Hurricane won’t stop voting, officials say
As recovery efforts continue in the aftermath of Hurricane Sandy, state and local officials are also scrambling to prepare for Election Day Nov. 6. Officials in several states are working to make sure the storm doesn't keep people from being able to vote.
In New Jersey, polling places in some flooded shoreline communities won't be accessible on Election Day. Officials plan to designate new polling places, including perhaps setting up regional voting centers for some communities.
"There won't be any polling places open on the barrier islands," Ocean County GOP Chairman George Gilmore told PolitikerNJ.com. "We will probably move them to the mainland."
Clerks from New Jersey's 21 counties held conference calls with state election officials and the governor's office. Every county plans to proceed with voting on Tuesday.
In New York, the State Elections Board extended the deadline for requesting absentee ballots. In addition, the board extended by nearly a week the window for those ballots to be received.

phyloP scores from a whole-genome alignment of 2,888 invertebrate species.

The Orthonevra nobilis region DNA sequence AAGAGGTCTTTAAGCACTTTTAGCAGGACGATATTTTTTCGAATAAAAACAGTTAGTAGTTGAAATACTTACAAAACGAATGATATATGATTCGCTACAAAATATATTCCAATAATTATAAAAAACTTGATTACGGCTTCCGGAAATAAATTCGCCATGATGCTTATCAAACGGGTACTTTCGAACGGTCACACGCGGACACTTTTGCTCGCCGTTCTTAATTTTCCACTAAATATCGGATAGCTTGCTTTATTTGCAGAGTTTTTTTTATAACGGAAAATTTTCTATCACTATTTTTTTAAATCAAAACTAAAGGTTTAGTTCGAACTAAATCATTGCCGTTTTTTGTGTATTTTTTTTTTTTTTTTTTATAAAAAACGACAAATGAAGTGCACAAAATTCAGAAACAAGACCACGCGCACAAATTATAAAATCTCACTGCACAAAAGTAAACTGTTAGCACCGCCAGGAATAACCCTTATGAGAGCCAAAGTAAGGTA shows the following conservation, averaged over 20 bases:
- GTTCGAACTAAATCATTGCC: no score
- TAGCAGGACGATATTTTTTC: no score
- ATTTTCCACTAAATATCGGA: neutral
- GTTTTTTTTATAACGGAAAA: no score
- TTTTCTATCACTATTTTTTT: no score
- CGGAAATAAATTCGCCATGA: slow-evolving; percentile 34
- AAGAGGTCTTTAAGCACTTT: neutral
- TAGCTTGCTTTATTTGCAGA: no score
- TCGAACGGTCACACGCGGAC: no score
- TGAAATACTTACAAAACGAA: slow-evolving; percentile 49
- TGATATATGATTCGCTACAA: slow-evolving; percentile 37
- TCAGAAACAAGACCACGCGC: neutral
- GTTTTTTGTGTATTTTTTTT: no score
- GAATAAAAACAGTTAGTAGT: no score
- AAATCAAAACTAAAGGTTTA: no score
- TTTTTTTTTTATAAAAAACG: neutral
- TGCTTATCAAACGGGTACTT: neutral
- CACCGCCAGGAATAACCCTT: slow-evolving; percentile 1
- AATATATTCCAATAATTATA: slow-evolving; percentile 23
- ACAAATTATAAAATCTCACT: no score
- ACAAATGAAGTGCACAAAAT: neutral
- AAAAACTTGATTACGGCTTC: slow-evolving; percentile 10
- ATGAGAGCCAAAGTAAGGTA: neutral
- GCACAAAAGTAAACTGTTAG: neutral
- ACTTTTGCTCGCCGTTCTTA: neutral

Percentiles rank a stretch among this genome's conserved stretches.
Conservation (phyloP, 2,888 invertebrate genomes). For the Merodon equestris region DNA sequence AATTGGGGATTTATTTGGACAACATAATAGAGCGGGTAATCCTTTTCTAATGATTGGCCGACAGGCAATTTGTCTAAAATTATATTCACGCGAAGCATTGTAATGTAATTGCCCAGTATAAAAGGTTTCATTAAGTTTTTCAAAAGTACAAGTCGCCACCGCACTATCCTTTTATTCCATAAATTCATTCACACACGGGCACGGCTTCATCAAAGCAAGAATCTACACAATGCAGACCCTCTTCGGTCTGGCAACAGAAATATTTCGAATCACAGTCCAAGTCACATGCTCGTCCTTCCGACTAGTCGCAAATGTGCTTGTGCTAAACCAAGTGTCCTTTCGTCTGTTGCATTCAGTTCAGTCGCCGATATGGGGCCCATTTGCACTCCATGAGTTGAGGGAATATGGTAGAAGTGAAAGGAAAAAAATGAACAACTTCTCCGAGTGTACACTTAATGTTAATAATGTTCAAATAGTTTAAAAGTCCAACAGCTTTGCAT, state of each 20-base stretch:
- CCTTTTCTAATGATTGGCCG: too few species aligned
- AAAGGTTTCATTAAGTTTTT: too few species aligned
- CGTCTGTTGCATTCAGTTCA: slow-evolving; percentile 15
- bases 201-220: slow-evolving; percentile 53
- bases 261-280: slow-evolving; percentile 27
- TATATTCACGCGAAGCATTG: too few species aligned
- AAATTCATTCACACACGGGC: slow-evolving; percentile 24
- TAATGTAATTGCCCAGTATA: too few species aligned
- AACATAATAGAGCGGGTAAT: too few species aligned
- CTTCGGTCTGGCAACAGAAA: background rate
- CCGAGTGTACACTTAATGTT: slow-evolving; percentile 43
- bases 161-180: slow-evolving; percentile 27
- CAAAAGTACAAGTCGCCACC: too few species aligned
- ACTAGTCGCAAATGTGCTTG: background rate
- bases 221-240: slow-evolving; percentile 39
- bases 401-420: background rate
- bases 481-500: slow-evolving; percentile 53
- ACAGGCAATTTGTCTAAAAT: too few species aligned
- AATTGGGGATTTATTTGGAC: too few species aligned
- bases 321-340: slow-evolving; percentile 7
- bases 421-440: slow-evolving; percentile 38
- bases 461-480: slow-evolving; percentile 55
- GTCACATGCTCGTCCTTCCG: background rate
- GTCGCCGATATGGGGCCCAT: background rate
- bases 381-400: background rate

Pennsylvania Gov. Tom Corbett also extended the deadline for turning in absentee ballots for counties impacted by Sandy, according to CBS Philly. The change applies to counties where the election office was closed at some point because of the storm.
The extension will benefit Philadelphia, Bucks, Chester and Montgomery County elections offices, which all closed for at least a day because of Sandy. Under the new deadline, absentee ballots will be delivered to county polling places on Election Day, instead of the day before as in previous years, according to the CBS station.
Pennsylvania is also putting backup plans in place. They include emergency paper ballots and running electronic voting machines on battery power in places where power may not be restored by Tuesday, according to The Huffington Post.